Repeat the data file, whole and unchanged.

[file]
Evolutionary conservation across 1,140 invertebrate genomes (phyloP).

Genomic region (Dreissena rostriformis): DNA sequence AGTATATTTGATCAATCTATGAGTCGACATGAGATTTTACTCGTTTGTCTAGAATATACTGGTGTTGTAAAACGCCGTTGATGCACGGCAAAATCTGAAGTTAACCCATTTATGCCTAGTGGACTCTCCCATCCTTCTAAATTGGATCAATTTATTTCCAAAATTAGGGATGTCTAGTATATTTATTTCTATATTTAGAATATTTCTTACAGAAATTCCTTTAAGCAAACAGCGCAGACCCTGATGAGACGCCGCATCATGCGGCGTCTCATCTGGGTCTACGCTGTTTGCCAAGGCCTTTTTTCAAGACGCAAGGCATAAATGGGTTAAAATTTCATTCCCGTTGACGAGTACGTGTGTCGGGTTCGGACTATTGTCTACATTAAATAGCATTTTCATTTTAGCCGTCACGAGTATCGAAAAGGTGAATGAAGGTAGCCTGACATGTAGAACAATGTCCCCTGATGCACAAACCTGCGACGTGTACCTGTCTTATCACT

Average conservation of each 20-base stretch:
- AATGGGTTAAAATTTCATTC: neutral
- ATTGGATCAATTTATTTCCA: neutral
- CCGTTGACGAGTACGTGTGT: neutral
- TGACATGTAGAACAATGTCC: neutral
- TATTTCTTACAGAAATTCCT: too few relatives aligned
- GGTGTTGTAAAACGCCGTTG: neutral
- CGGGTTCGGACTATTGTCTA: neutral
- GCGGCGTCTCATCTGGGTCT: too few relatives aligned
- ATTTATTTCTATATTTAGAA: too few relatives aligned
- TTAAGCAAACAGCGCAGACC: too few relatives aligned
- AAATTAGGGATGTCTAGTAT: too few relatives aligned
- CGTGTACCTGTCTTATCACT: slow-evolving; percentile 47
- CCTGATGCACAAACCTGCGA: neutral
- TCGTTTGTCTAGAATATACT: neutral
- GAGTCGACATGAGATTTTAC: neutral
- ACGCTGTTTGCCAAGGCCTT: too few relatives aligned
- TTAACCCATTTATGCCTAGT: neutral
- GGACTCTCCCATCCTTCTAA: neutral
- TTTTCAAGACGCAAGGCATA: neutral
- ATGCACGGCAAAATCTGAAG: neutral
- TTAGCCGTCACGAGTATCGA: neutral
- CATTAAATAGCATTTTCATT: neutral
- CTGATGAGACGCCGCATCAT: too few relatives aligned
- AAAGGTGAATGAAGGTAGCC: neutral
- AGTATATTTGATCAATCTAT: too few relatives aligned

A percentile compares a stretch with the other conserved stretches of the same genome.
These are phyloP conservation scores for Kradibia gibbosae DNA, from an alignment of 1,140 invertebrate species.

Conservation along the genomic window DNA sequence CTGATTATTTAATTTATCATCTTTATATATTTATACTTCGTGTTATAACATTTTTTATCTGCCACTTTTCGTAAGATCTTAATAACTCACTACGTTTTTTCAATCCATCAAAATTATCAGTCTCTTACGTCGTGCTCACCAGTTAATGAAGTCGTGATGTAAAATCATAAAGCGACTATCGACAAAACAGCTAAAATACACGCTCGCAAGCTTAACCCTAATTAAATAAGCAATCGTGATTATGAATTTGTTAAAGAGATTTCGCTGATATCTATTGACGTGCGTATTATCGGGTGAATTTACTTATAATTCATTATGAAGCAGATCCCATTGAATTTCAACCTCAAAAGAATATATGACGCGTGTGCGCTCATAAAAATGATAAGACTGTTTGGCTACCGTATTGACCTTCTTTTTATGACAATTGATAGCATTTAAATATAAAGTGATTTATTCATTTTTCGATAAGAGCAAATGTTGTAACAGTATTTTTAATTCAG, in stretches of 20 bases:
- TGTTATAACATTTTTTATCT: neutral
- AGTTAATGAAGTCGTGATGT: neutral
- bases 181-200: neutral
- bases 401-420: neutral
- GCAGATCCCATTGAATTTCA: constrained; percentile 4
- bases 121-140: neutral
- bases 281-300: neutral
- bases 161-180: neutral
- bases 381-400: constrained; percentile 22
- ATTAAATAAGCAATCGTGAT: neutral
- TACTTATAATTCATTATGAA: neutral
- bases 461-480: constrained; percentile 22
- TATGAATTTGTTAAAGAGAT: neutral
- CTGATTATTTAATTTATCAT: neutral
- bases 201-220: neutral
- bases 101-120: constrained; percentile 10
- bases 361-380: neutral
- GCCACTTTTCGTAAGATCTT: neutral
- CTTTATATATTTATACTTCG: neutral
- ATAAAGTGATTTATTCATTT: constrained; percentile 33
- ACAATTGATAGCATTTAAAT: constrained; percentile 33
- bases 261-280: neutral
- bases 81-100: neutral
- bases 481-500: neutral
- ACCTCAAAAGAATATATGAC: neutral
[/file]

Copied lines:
Evolutionary conservation across 1,140 invertebrate genomes (phyloP).

Genomic region (Dreissena rostriformis): DNA sequence AGTATATTTGATCAATCTATGAGTCGACATGAGATTTTACTCGTTTGTCTAGAATATACTGGTGTTGTAAAACGCCGTTGATGCACGGCAAAATCTGAAGTTAACCCATTTATGCCTAGTGGACTCTCCCATCCTTCTAAATTGGATCAATTTATTTCCAAAATTAGGGATGTCTAGTATATTTATTTCTATATTTAGAATATTTCTTACAGAAATTCCTTTAAGCAAACAGCGCAGACCCTGATGAGACGCCGCATCATGCGGCGTCTCATCTGGGTCTACGCTGTTTGCCAAGGCCTTTTTTCAAGACGCAAGGCATAAATGGGTTAAAATTTCATTCCCGTTGACGAGTACGTGTGTCGGGTTCGGACTATTGTCTACATTAAATAGCATTTTCATTTTAGCCGTCACGAGTATCGAAAAGGTGAATGAAGGTAGCCTGACATGTAGAACAATGTCCCCTGATGCACAAACCTGCGACGTGTACCTGTCTTATCACT

Average conservation of each 20-base stretch:
- AATGGGTTAAAATTTCATTC: neutral
- ATTGGATCAATTTATTTCCA: neutral
- CCGTTGACGAGTACGTGTGT: neutral
- TGACATGTAGAACAATGTCC: neutral
- TATTTCTTACAGAAATTCCT: too few relatives aligned
- GGTGTTGTAAAACGCCGTTG: neutral
- CGGGTTCGGACTATTGTCTA: neutral
- GCGGCGTCTCATCTGGGTCT: too few relatives aligned
- ATTTATTTCTATATTTAGAA: too few relatives aligned
- TTAAGCAAACAGCGCAGACC: too few relatives aligned
- AAATTAGGGATGTCTAGTAT: too few relatives aligned
- CGTGTACCTGTCTTATCACT: slow-evolving; percentile 47
- CCTGATGCACAAACCTGCGA: neutral
- TCGTTTGTCTAGAATATACT: neutral
- GAGTCGACATGAGATTTTAC: neutral
- ACGCTGTTTGCCAAGGCCTT: too few relatives aligned
- TTAACCCATTTATGCCTAGT: neutral
- GGACTCTCCCATCCTTCTAA: neutral
- TTTTCAAGACGCAAGGCATA: neutral
- ATGCACGGCAAAATCTGAAG: neutral
- TTAGCCGTCACGAGTATCGA: neutral
- CATTAAATAGCATTTTCATT: neutral
- CTGATGAGACGCCGCATCAT: too few relatives aligned
- AAAGGTGAATGAAGGTAGCC: neutral
- AGTATATTTGATCAATCTAT: too few relatives aligned

A percentile compares a stretch with the other conserved stretches of the same genome.
These are phyloP conservation scores for Kradibia gibbosae DNA, from an alignment of 1,140 invertebrate species.

Conservation along the genomic window DNA sequence CTGATTATTTAATTTATCATCTTTATATATTTATACTTCGTGTTATAACATTTTTTATCTGCCACTTTTCGTAAGATCTTAATAACTCACTACGTTTTTTCAATCCATCAAAATTATCAGTCTCTTACGTCGTGCTCACCAGTTAATGAAGTCGTGATGTAAAATCATAAAGCGACTATCGACAAAACAGCTAAAATACACGCTCGCAAGCTTAACCCTAATTAAATAAGCAATCGTGATTATGAATTTGTTAAAGAGATTTCGCTGATATCTATTGACGTGCGTATTATCGGGTGAATTTACTTATAATTCATTATGAAGCAGATCCCATTGAATTTCAACCTCAAAAGAATATATGACGCGTGTGCGCTCATAAAAATGATAAGACTGTTTGGCTACCGTATTGACCTTCTTTTTATGACAATTGATAGCATTTAAATATAAAGTGATTTATTCATTTTTCGATAAGAGCAAATGTTGTAACAGTATTTTTAATTCAG, in stretches of 20 bases:
- TGTTATAACATTTTTTATCT: neutral
- AGTTAATGAAGTCGTGATGT: neutral
- bases 181-200: neutral
- bases 401-420: neutral
- GCAGATCCCATTGAATTTCA: constrained; percentile 4
- bases 121-140: neutral
- bases 281-300: neutral
- bases 161-180: neutral
- bases 381-400: constrained; percentile 22
- ATTAAATAAGCAATCGTGAT: neutral
- TACTTATAATTCATTATGAA: neutral
- bases 461-480: constrained; percentile 22
- TATGAATTTGTTAAAGAGAT: neutral
- CTGATTATTTAATTTATCAT: neutral
- bases 201-220: neutral
- bases 101-120: constrained; percentile 10
- bases 361-380: neutral
- GCCACTTTTCGTAAGATCTT: neutral
- CTTTATATATTTATACTTCG: neutral
- ATAAAGTGATTTATTCATTT: constrained; percentile 33
- ACAATTGATAGCATTTAAAT: constrained; percentile 33
- bases 261-280: neutral
- bases 81-100: neutral
- bases 481-500: neutral
- ACCTCAAAAGAATATATGAC: neutral